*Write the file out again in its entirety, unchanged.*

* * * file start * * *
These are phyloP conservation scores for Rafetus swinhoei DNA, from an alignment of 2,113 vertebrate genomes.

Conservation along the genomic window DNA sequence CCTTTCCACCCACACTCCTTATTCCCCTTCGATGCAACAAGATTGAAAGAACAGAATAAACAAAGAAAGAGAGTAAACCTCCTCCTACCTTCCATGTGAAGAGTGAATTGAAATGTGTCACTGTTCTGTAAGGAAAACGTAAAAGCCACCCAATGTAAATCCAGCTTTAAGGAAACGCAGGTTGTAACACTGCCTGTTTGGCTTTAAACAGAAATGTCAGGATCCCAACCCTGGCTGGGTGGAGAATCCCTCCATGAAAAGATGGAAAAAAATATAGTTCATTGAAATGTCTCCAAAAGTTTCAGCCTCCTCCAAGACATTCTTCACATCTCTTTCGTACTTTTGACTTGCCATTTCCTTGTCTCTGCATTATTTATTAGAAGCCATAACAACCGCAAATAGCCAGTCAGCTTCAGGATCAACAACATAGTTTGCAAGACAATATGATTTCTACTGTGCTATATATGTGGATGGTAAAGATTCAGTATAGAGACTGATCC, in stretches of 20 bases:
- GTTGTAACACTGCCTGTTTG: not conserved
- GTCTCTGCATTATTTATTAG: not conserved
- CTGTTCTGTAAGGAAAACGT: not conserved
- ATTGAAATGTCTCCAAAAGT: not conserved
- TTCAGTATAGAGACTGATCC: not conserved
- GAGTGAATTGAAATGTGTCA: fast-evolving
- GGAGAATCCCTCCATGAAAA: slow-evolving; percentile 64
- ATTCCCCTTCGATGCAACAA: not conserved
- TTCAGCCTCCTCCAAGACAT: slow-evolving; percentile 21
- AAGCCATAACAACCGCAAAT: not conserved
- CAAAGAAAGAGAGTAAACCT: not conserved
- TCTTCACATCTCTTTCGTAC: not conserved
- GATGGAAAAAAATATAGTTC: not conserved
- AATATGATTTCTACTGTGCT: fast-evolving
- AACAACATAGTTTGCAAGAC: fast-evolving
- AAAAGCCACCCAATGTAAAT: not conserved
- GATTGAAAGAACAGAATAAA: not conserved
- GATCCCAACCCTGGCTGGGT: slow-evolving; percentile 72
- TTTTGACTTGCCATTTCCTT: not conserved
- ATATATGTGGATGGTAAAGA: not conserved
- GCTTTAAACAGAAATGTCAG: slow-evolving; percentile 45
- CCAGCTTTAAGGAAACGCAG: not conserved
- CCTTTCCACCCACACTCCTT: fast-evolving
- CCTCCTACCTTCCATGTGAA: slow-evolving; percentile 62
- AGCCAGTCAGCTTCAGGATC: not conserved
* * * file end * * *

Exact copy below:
These are phyloP conservation scores for Rafetus swinhoei DNA, from an alignment of 2,113 vertebrate genomes.

Conservation along the genomic window DNA sequence CCTTTCCACCCACACTCCTTATTCCCCTTCGATGCAACAAGATTGAAAGAACAGAATAAACAAAGAAAGAGAGTAAACCTCCTCCTACCTTCCATGTGAAGAGTGAATTGAAATGTGTCACTGTTCTGTAAGGAAAACGTAAAAGCCACCCAATGTAAATCCAGCTTTAAGGAAACGCAGGTTGTAACACTGCCTGTTTGGCTTTAAACAGAAATGTCAGGATCCCAACCCTGGCTGGGTGGAGAATCCCTCCATGAAAAGATGGAAAAAAATATAGTTCATTGAAATGTCTCCAAAAGTTTCAGCCTCCTCCAAGACATTCTTCACATCTCTTTCGTACTTTTGACTTGCCATTTCCTTGTCTCTGCATTATTTATTAGAAGCCATAACAACCGCAAATAGCCAGTCAGCTTCAGGATCAACAACATAGTTTGCAAGACAATATGATTTCTACTGTGCTATATATGTGGATGGTAAAGATTCAGTATAGAGACTGATCC, in stretches of 20 bases:
- GTTGTAACACTGCCTGTTTG: not conserved
- GTCTCTGCATTATTTATTAG: not conserved
- CTGTTCTGTAAGGAAAACGT: not conserved
- ATTGAAATGTCTCCAAAAGT: not conserved
- TTCAGTATAGAGACTGATCC: not conserved
- GAGTGAATTGAAATGTGTCA: fast-evolving
- GGAGAATCCCTCCATGAAAA: slow-evolving; percentile 64
- ATTCCCCTTCGATGCAACAA: not conserved
- TTCAGCCTCCTCCAAGACAT: slow-evolving; percentile 21
- AAGCCATAACAACCGCAAAT: not conserved
- CAAAGAAAGAGAGTAAACCT: not conserved
- TCTTCACATCTCTTTCGTAC: not conserved
- GATGGAAAAAAATATAGTTC: not conserved
- AATATGATTTCTACTGTGCT: fast-evolving
- AACAACATAGTTTGCAAGAC: fast-evolving
- AAAAGCCACCCAATGTAAAT: not conserved
- GATTGAAAGAACAGAATAAA: not conserved
- GATCCCAACCCTGGCTGGGT: slow-evolving; percentile 72
- TTTTGACTTGCCATTTCCTT: not conserved
- ATATATGTGGATGGTAAAGA: not conserved
- GCTTTAAACAGAAATGTCAG: slow-evolving; percentile 45
- CCAGCTTTAAGGAAACGCAG: not conserved
- CCTTTCCACCCACACTCCTT: fast-evolving
- CCTCCTACCTTCCATGTGAA: slow-evolving; percentile 62
- AGCCAGTCAGCTTCAGGATC: not conserved